85 Years of Blood, Sweat and Cheers: Patrick Sharp
In this edition of the "85 Years" series, Blackhawks color analyst Eddie Olczyk discusses Patrick Sharp's tenure in Chicago.
As a former player, you can look around the room and know which guys you’d want to have had as a teammate, not just as a friend but as a player as well. Patrick Sharp has both qualities in excess; he’s one of the franchise’s best scorers in recent memory and one of the locker room leaders. From where I sit now, I respect and admire his game and the person he is.
In celebration of the Blackhawks’ 85th anniversary, Blackhawks Magazine and chicagoblackhawks.com will profile some of the greatest players to ever don the sweater, with essays written by the people who knew them best: teammates, rivals, broadcasters and other members of the NHL community.
Check chicagoblackhawks.com every Wednesday for another entry in the "85 Years" series.
Recent "85 Years" entries:
> Charlie Gardiner's career in photos
> Eric Nesterenko, by Ab McDonald
> Keith Magnuson, by Cliff Koroll
> Steve Larmer, by Chris Chelios
> Chris Chelios, by "Doc" Emrick
If there’s one part of Sharpie’s game that sticks out to me, it’s his play off the puck. He’s so aware of where he is on the ice and how to get into scoring position or deny an opportunity for the other team. I think his play away from the puck has made him an outstanding two-way player. His versatility makes him so valuable.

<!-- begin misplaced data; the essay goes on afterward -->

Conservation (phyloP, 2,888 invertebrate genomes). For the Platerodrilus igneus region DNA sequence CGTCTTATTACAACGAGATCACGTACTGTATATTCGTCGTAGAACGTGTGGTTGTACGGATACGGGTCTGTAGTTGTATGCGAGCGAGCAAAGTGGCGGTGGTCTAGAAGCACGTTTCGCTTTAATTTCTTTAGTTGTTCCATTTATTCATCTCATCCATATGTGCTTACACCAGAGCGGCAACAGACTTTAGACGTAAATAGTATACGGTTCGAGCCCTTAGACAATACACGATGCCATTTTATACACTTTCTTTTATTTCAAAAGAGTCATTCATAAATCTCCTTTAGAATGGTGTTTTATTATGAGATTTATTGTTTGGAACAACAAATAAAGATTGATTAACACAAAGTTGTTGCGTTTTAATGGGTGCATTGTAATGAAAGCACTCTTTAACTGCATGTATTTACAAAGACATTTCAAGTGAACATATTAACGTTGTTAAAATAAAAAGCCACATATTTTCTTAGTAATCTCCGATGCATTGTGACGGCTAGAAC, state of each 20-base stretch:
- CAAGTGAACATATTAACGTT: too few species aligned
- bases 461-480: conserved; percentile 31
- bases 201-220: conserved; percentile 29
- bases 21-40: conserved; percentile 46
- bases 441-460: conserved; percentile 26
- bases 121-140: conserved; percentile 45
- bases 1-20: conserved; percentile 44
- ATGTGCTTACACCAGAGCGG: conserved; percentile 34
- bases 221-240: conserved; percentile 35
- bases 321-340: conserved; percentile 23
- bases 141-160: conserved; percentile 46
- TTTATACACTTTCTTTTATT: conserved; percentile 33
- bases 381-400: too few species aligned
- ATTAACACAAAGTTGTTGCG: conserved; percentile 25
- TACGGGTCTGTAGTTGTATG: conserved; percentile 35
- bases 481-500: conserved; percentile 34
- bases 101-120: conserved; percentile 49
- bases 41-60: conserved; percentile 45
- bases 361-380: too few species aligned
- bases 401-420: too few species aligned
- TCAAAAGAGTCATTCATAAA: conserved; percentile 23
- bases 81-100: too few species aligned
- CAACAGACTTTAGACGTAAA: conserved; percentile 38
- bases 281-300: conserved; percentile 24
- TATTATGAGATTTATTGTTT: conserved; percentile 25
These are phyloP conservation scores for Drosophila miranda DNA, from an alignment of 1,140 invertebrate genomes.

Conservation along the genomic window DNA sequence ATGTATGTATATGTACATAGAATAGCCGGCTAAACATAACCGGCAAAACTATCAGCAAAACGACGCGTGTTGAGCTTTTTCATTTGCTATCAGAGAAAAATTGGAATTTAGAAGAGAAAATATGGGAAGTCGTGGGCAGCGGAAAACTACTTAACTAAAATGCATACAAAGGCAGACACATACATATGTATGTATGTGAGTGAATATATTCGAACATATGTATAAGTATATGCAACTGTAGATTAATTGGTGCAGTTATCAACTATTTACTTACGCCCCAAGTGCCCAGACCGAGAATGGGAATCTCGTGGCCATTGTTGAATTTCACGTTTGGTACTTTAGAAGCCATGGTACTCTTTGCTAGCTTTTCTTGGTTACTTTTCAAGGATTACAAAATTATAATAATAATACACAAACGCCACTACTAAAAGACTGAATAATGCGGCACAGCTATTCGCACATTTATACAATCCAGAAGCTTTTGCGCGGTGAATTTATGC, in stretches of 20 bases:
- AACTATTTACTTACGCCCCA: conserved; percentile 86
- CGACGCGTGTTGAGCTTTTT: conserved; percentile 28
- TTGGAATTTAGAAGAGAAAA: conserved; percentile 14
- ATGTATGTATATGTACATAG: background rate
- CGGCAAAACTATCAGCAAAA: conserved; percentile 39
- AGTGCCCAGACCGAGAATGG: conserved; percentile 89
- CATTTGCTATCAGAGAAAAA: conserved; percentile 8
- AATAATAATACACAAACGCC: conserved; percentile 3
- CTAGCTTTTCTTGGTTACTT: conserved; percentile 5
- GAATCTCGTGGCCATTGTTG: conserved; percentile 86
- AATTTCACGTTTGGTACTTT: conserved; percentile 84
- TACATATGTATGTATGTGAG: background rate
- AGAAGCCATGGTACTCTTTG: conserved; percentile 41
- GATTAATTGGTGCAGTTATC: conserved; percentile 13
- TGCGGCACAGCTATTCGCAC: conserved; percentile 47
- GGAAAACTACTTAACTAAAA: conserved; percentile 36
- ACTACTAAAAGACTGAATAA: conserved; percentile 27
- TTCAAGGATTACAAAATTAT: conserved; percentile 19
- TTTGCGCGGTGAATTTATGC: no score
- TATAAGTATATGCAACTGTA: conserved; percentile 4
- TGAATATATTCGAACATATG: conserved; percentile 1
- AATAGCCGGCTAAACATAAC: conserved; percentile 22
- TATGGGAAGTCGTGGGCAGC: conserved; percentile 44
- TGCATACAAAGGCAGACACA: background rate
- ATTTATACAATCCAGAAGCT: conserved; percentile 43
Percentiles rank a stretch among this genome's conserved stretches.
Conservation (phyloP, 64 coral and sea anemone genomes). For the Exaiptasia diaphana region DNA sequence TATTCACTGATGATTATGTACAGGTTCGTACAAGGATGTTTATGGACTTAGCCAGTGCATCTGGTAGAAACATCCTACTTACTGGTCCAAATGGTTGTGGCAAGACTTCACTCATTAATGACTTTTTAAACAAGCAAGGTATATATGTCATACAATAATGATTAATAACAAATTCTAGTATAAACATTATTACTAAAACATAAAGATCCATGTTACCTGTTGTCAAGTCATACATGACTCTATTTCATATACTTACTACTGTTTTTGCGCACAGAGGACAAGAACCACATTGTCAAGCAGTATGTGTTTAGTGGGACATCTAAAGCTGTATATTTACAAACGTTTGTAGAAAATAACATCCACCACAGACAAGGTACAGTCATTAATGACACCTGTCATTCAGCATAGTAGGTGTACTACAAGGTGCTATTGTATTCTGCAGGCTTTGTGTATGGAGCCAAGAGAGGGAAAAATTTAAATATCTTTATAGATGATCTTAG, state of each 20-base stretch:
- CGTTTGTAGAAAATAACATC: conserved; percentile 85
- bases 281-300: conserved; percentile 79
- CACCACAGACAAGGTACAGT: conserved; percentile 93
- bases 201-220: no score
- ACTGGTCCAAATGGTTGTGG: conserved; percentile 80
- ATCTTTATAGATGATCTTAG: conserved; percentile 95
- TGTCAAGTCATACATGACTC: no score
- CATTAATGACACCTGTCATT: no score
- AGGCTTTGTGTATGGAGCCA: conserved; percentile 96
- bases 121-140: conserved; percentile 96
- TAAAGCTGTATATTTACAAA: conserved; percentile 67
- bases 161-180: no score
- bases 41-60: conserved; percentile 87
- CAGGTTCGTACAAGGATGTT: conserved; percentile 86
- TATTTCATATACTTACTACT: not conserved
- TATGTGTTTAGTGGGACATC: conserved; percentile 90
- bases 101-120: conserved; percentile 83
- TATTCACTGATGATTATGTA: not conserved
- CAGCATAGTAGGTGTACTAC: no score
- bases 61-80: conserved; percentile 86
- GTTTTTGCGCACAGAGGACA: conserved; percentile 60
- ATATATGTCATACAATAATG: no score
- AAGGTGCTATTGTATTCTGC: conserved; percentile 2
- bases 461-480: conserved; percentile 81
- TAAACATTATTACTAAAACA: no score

For years now, Blackhawks fans have seen Sharpie grow and become the player he is, but I think he’s only recently appeared on the national radar. The Cup in 2010 was a huge boost, but he had accomplished so much even before he came to Chicago, in both Philly and in the American Hockey League.
When Patrick first donned the Indian Head sweater, the team gained a skilled player and a leader as well. Sharpie is a great individual, and I enjoy getting to know him as a guy and as an athlete. He brings humility, an understanding of knowing what to say and when to say it, and he’s a leader.
Some guys feel very comfortable just being great players, but they don’t always want to lead. Some players will lead but aren’t very vocal. Sharpie has learned and absorbed and watched a lot of guys who have helped mold him, and he has become a leader on this team.
I’m a big believer in how he treats people. I see how he understands what it is to be a Blackhawk and what it is to be a pro, and he takes great pride in that. He’s always a class act wherever he goes, and he shows respect for the game whether he’s among peers, media or fans.
I don’t think you can undersell the importance of winning the Stanley Cup when you talk about Sharpie’s place in Chicago. Everybody that plays on a championship team is a piece of the puzzle, and everyone contributes in some way. If you’re an honest person, if you’re upfront and play hard, you hold a special place in fans’ hearts. Sharpie understands that and has never taken that for granted.
Years from now, when Sharpie’s career is done, I think he will have a couple of legacies in Chicago. I have everybody telling me how handsome he is, and that’s probably one thing—I’m very comfortable in saying that Sharpie is a good-looking human. But I will always think of him as an honest guy and an honest player who did whatever the Blackhawks needed of him. He represents the Blackhawks and the city of Chicago to the highest pinnacle that there could be.
What more could you ask of anyone?